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Paleo Discoveries E-Newsletter Fall 2009
 Hi everyone- and welcome once again to the latest edition of our newsletter! At left is a pic of one of the few nice fossil sand dollars from the Peace River. They're tough to get like this, fragments are more the norm; but if you twist my arm, I may tell you where to get your own!

 In the past, we haven't generally sold many fossils, other than those in the Fossil
Gravel in our store, but the requests have started coming in more often, so soon we should be offering a few things through our website store. If you have a specific request for a certain fossil you would like to purchase, let us know.  Everyone likes to find their own, but sometimes you just don't find one, especially if you can only fossil hunt a few times a year. 
   I've said it before and I'll say it again- thanks for your interest in Paleo Discoveries.
News- The Peace River Times
  Well, after the rainiest summer in the past 5 years, the clouds seem to have parted. The rains have held off, and south Florida should be into the start of the dry season.  Keep your fingers crossed, fossil-hunters!
  The water level at the river has dropped significantly as of this writing (Oct 14) and we've had some good trips lately. The high, fast flowing water over the last 4 months has flushed out some new fossils and moved the sandbars around to expose some new gravel beds. Come out and collect before the crowds descend!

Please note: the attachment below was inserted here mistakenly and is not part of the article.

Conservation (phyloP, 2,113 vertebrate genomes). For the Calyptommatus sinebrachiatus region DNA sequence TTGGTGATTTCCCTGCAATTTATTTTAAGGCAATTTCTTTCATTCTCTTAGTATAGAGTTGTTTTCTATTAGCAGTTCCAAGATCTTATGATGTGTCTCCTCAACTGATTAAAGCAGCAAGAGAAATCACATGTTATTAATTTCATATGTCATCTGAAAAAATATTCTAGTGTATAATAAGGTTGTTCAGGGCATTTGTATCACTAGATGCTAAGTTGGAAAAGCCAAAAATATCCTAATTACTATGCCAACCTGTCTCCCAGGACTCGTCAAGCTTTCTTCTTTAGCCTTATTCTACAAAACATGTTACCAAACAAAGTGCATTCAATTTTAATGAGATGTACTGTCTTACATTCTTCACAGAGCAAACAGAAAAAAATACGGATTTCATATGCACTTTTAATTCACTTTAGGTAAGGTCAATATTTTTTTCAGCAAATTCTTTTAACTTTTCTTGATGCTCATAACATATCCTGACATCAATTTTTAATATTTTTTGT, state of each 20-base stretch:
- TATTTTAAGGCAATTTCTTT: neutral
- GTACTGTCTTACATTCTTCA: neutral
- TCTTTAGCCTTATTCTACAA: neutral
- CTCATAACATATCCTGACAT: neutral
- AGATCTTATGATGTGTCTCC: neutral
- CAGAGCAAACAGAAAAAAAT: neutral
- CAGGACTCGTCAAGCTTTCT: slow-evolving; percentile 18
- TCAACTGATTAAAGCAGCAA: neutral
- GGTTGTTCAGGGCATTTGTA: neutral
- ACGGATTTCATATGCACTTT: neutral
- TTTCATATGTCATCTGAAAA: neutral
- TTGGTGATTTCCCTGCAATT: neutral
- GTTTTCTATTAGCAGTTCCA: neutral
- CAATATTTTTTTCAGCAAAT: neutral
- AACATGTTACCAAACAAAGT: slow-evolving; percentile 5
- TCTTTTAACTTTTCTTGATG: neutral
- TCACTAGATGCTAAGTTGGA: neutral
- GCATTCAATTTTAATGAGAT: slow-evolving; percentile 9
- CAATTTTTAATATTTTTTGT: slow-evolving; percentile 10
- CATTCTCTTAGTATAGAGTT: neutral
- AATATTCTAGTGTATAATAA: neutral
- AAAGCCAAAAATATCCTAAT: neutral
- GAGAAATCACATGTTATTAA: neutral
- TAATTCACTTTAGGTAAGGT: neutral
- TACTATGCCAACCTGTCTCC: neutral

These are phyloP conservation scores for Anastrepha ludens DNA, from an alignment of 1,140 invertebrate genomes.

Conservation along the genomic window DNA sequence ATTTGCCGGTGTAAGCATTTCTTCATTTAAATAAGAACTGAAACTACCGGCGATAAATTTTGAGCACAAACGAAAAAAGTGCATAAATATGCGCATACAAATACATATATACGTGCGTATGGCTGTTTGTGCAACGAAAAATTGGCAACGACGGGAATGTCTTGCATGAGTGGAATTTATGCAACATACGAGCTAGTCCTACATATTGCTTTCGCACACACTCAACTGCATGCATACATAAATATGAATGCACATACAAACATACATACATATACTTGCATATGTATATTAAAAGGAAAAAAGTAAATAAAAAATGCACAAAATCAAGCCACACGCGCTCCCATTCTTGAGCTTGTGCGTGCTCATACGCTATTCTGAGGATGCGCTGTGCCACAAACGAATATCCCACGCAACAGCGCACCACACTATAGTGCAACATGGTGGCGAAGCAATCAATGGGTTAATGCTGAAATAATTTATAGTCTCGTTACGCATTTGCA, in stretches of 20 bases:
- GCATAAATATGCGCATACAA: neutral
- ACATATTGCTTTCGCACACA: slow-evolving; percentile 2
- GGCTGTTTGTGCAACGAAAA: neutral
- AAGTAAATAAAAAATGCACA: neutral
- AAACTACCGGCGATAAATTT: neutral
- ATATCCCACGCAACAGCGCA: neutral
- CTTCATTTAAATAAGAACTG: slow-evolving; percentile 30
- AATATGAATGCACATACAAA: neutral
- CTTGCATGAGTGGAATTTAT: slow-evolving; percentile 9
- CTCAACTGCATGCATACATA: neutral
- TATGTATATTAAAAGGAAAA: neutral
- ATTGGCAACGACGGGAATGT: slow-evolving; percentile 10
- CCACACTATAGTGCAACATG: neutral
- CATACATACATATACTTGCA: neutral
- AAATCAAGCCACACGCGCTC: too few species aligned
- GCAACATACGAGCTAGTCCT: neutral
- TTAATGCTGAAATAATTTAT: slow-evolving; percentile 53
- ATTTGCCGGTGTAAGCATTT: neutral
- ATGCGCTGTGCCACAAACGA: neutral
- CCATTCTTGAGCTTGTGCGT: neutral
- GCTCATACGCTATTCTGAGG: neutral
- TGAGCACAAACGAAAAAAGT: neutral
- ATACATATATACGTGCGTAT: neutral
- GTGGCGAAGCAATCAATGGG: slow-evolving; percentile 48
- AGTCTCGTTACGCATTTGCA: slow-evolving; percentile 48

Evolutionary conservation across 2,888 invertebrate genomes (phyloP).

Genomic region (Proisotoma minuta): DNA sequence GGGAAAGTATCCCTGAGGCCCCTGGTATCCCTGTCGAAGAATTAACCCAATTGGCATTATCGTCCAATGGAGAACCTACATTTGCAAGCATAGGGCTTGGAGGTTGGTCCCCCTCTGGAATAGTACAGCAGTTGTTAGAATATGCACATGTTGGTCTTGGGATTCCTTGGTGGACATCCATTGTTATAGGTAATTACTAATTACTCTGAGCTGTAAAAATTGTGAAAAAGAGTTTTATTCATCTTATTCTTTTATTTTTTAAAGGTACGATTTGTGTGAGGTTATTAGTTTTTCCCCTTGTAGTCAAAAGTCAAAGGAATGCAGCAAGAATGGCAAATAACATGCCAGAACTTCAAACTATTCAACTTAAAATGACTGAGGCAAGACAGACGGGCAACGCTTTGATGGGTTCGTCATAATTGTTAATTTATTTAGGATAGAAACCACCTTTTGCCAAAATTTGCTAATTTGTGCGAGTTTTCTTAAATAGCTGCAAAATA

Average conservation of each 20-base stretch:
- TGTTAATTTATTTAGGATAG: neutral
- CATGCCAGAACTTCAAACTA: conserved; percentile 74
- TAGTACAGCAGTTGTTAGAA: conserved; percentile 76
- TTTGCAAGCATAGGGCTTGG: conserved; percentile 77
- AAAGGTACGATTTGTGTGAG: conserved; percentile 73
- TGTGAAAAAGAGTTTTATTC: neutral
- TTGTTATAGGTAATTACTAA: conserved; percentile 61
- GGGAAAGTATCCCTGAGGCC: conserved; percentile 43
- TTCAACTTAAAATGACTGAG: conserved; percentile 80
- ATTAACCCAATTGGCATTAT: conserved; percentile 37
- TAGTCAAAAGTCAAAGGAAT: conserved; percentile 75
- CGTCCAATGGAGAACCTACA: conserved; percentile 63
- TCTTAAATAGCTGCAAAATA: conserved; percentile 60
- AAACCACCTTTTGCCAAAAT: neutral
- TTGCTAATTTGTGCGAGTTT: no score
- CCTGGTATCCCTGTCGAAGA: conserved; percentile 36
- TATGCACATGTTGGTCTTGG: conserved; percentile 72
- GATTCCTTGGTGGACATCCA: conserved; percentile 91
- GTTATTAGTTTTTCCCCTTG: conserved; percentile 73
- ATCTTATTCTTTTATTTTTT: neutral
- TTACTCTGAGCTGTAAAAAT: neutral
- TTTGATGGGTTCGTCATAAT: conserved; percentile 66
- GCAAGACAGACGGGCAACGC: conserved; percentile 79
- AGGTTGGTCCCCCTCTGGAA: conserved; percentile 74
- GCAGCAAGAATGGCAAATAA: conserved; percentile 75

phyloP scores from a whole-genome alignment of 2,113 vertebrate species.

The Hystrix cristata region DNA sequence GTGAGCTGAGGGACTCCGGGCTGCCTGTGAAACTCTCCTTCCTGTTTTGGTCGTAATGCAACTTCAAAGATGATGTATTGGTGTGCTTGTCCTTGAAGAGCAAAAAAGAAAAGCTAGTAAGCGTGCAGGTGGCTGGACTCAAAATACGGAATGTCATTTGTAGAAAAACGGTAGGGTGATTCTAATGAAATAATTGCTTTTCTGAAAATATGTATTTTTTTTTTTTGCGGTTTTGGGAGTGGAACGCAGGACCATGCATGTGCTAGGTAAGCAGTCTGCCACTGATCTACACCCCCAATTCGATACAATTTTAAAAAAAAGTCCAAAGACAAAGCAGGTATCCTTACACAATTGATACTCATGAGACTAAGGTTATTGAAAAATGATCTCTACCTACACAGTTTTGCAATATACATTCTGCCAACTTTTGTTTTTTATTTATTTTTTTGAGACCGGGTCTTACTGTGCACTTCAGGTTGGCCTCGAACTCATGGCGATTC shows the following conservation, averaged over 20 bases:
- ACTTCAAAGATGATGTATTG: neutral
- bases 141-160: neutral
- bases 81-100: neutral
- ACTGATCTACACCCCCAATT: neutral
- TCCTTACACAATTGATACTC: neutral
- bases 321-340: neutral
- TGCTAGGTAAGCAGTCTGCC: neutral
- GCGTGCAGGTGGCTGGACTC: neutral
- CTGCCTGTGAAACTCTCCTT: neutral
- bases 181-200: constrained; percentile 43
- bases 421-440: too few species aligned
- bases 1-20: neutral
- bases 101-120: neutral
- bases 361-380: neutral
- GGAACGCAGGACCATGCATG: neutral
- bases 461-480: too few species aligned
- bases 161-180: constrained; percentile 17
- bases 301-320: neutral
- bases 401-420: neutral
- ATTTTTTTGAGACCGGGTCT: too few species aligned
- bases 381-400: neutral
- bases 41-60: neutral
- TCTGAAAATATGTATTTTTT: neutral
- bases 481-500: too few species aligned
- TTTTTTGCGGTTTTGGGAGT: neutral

Fossil Animal of the Quarter-
The Giant Armadillo

giant armadillo
  Imagine you're driving your typical stone-age car back in the Pleistocene period about 2 million years ago. You know- the one Fred Flintstone drove with foot-power acceleration. You come around a bend late at night and you see something in the road ahead of you. Before you can react, you hit the poor animal but you take the worst of it. The crash knocks your car off the road!
  You've just met Holmesina septentrionalis, the Giant Armadillo, which reached lengths of over 6 feet.
 Giant armadillos migrated up to North America  from South America along with other animals such as llamas, tapirs and sloths when ocean levels dropped allowing them to cross a land bridge which now existed in the area near Panama.
  Giant armadillos are superficially similar to today's armadillos but differ in some subtle ways. They were herbivorous instead of omnivorous and the arrangement of the shell sections were different. Their teeth were also different, not just larger, which is the best clue to their diet.
  The Giant Armadillo lived in the southern part of North America from approximately
1.5 million years ago up until their extinction about 10,000 years ago along with most other large mammals. 
  As fossils, we most commonly find shell sections (scutes) or isolated teeth or jaw sections.
Megalodon(s) of the Quarter

These two teeth from the Peace River are anything but the usual color (black). They were found in a much lighter color sediment and not exposed to dark river water yet which is what usually colors them darker. The tooth on the left is about 2 inches long and the other is just under 3. The larger one also shows evidence of feeding damage, which is commonly found on megalodon teeth. Biting into struggling dolphins and whales will do that! 

Giant Armadillo shell sections (Scutes)
Small section- approx. 2 "
Largest section approx. 3- 1/2" 

Giant Armadillo tooth- approx. 1-1/2"  

Giant Armadillo tooth- another view